no medical facilities for students
on the grounds that most are com-
muters and should get treatment
for themselves at home. There is a
nurse on call at t h e University
apartments. Presumably the same
explanation applies for psycholo-
gical services.
"One problem I see is the bore-
dom around here," says Carl Port'
president of the W h i t e Liberal
Progressive Club. "There is no
challenge and nothing for a kid
to do between 17 and 21 except go
to the movies or a dance.
"Flint has one of the largest per-
centages of messed up kids of any
school of comparable size in the
country," he adds.
Many are contemptuous of the
school for preserving the. status
quo in town. French alludes to this
possibility, explaining that ap-
proximately 20 per cent ,of each
graduating class works for t h e
town's General Motors Company.
THE MAJORITY enter teaching
in town, where they promote the
"Mott philosophy."
Charles Steward Mott, 91, is a
multimillionaire and holder of
If
E c
-r6

town is controlled by GM or the
Mott foundation. Either he works
at GM or teaches at a Mott-run
school," says Jerry Wilgus, the
town's only SDS member.
One story suggests Flint- was
created by a Mott financial deal.
Mott wanted a college in Flint, so
the story goes, to impress South-
ern immigrants recruited into the
General Motors system with the
cultural advantages in town.
Mott put three or four times the
amount that went into the Flint
college into buildings in Ann Ar-
bor. Finally Ann Arbor consented
to lend its name to the present
structure in Flint.
SCHOOL CONSERVATISM is
the outgrowth of town conserv-
atism and perhaps an outgrowth
of town pressure and control in
the guise of Mott, General Motors
and other large firms.
"This is an exaggeration about
Mr. Mott. Nothing comes from
local sources for paying faculty
and operating expenses of the Uni-
versity," says French.
'The Mott foundation gets
blamed and credited far more than,
it deserves or earns," says Flint
sociology Professor Ellis Perlman.
"They are not conservative so
much as cautious. In my dealings
with them for funds their reaction
has not so much been an outright
resistance to change but an un-
certainty about what kinds of
changes are needed for what kinds
of purposes."

Letters to the Editor should
be mailed to the Editorial Di-
rector or delivered to Mary
Rafferty in the Student Pub-
lications business office in the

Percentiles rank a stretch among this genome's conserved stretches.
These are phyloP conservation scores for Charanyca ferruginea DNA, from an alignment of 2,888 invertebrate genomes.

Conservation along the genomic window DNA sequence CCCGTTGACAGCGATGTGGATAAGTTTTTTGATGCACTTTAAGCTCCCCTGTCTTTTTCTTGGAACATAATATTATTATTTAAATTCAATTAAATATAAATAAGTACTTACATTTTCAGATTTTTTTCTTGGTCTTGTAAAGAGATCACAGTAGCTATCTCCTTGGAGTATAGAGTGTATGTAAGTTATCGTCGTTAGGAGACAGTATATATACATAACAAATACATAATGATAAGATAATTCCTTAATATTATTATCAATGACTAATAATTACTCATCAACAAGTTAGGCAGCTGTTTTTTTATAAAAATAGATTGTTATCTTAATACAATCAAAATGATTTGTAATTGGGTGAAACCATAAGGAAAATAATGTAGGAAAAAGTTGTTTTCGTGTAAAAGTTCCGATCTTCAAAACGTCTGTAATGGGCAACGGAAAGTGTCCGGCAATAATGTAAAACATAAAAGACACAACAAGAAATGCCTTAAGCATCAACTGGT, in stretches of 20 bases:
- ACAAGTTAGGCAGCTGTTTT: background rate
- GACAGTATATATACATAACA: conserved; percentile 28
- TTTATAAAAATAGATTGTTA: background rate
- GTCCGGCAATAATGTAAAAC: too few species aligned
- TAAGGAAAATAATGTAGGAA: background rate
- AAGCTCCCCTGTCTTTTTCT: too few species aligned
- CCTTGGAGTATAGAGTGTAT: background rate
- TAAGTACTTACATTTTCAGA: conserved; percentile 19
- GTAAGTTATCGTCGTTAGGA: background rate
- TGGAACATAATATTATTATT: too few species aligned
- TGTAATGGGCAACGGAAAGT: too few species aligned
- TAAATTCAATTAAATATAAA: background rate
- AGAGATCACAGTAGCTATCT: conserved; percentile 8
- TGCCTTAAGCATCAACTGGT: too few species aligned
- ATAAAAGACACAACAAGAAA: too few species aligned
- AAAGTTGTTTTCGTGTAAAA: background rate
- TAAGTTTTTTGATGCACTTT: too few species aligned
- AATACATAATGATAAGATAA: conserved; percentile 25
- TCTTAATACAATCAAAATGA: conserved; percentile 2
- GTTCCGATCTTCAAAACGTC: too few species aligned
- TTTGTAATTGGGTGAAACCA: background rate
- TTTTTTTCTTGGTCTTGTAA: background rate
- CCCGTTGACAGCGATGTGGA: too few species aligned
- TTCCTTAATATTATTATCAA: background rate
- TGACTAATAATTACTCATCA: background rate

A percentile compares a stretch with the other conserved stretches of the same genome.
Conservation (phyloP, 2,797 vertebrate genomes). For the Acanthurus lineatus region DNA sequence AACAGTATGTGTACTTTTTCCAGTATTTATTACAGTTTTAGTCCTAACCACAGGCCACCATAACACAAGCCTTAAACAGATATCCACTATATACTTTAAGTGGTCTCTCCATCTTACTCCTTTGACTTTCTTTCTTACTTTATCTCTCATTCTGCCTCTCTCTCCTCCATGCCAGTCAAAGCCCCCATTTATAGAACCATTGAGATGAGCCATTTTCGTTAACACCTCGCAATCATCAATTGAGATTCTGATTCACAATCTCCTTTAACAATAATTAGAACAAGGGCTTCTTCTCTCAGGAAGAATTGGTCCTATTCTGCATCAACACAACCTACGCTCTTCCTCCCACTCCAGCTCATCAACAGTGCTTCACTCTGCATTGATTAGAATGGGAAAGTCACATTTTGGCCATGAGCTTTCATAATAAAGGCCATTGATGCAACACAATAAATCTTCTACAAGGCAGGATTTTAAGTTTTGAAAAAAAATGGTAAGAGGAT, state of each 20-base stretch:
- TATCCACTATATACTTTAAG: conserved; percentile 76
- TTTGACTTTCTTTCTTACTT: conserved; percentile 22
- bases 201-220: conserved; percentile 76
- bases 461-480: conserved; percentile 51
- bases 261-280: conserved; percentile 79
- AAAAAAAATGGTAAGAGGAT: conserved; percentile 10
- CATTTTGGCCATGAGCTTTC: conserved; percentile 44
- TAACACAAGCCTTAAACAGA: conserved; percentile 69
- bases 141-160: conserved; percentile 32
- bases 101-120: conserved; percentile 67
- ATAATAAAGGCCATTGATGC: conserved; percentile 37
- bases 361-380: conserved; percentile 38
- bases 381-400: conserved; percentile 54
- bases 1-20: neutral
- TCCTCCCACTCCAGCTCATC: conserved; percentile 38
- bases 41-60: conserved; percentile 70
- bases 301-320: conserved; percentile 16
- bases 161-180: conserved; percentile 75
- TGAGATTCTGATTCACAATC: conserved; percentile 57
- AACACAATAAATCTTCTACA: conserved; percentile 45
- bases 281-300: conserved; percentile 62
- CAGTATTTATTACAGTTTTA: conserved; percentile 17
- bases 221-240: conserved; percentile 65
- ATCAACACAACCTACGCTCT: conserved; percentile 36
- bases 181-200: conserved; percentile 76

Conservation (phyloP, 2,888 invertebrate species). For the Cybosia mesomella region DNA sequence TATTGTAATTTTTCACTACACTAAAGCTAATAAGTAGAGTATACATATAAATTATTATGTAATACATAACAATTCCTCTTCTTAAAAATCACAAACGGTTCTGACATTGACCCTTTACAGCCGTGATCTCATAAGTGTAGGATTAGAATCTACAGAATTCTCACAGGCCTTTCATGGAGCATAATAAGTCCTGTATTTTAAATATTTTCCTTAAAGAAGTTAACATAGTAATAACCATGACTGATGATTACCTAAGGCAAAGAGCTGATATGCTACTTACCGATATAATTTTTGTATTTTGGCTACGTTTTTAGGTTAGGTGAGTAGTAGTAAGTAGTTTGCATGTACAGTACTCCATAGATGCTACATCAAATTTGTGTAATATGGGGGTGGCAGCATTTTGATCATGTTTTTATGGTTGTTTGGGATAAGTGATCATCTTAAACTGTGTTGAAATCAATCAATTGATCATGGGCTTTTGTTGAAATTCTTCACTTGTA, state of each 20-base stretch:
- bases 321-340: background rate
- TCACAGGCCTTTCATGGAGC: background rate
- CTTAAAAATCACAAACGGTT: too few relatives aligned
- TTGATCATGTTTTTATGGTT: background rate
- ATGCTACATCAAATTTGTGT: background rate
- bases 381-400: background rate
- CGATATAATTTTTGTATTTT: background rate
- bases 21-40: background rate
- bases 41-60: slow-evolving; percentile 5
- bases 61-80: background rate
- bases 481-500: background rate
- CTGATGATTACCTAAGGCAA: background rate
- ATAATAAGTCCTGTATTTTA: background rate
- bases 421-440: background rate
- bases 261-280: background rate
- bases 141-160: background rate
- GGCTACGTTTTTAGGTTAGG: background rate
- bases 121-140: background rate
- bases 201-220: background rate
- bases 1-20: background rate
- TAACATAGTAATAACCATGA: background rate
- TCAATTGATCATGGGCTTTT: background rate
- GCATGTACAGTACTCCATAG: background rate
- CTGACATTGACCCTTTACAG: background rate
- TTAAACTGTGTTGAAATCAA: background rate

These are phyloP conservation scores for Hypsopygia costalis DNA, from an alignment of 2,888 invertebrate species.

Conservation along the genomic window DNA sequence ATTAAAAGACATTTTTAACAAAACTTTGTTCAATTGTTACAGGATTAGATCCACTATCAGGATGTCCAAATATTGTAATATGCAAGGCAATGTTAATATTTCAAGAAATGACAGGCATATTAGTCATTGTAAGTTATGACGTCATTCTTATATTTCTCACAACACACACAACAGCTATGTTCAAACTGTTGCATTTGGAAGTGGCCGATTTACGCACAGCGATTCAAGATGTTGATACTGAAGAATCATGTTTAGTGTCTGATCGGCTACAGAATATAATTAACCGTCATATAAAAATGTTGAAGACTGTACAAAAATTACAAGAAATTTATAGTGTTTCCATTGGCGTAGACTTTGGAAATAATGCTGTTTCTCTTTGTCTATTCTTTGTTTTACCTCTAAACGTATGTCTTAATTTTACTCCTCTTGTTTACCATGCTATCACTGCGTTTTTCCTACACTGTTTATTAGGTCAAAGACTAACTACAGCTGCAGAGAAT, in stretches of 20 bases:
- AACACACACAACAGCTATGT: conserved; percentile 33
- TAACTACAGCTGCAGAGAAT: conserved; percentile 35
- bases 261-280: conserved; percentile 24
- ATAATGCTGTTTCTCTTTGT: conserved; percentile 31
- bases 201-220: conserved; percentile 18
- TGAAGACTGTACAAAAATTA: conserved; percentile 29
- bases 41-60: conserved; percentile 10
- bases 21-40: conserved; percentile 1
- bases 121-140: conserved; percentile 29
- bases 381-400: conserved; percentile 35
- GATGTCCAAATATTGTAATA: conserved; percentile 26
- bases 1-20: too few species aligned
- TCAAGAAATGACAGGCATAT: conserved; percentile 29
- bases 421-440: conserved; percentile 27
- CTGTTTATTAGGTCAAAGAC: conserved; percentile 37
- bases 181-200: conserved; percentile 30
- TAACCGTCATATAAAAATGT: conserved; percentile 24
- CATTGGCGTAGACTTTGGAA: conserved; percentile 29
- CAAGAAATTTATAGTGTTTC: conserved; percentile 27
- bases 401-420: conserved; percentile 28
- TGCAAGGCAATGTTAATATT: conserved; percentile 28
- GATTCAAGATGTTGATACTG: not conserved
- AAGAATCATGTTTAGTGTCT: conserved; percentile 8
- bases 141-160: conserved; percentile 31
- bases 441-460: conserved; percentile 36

Michigan Daily building. Let-
ters should be typed, double-
spaced and normally should not
exceed 250 words, The Editorial
Directors reservesthe right to
edit all.,letters submitted.

,t

Letters to the, Editor

To the Editor-
THE LETTER of May U
seen as the scapego
tains the nightmare qt
arguments where eachi
sumes the other has the sE
values and assumptions,
is completely confused v
other doesn't come to t
conclusions.
One side sees the mili
solution to already existi
lems. The other sees the
*as the problem.
We see violence per se a
lem, war per se as a prob
impossible for us to con.
as a solution in light of
torical definition of ever!
its people .as just, holy,e
for some noble cause. T'
never been an aggressivec
war being defined as def
When we seer the eco
many nations resting 'x
factured military situatio
we see conflicts like
which are obviously not
fense but only for kee
military industrial , com
cupied, we can only conc
the military itself Jis a
The military does not
violence and war-it is
and war. This is hardly a
to the role of a bicycle l
your lock steal other
bicycles?
WE ARE NOT ASSUMI
solute love, truth, hones
grity and human unders
exist, thus making the

ROTC get down in the dirt and grapple
wjith it. It takes courage' and un-
~lrstanding. Make. sure that man
6, "ROTChas passed all his courses with at
at," con- least a 3.0046 average befofe he
uiality of begins on your daughter. 'Don't
party as- you think he might be more re-
ame basic sponsible and more reasonable to
and then deal with?"
when the What does Dr. Hess think all the
the same discontent with current curricula
stems from? Does he really think'
,we agree with him that present
tary as a college curricula are humanizing?
ng prob- The depth of this misunderstand-
military ing is astounding. I did not realize
it would be necessary to explain,
"No, we -do not believe a bac-
ks a prob- calaureate degree confers any
lem. It is humanitarianism, in fact, just the
sider war opposite." Universities are largely
the his- training grounds for accepting the
y war by cenventions and anti-life rituals of
herenhs, society. 'I'm afraid it means very
war, eahchlittle to me whether those op-
war, each erating the gas chambers have,
Lensive. their degrees or not.
nomy of The prime motive in the anti-
0 manu- ROTC movement is to remove its
ns, when image as a normal respectable pro-
Vietnam fession. This image is what the
for de- average citizen sees, and he goes
ping the into the military as he would into
plex oc- architecture or hotel management
lu e that -just another prestigious position
problem. in society.
prevent
violence MUCH OF SOCIETY, including
analogous the military, is aimed at patterns
)ck. Does which are useless and harmful,
people's and this re'ality must be faced and
evaluated, not accepted as a career
like any other. What perpetuates
ING "ab- violence is not so much valid ideo-
ty, inte- logical confrontation, or even
tanding" cruelty and callousness. It is more
military the acceptance of societv's con-

,
r
.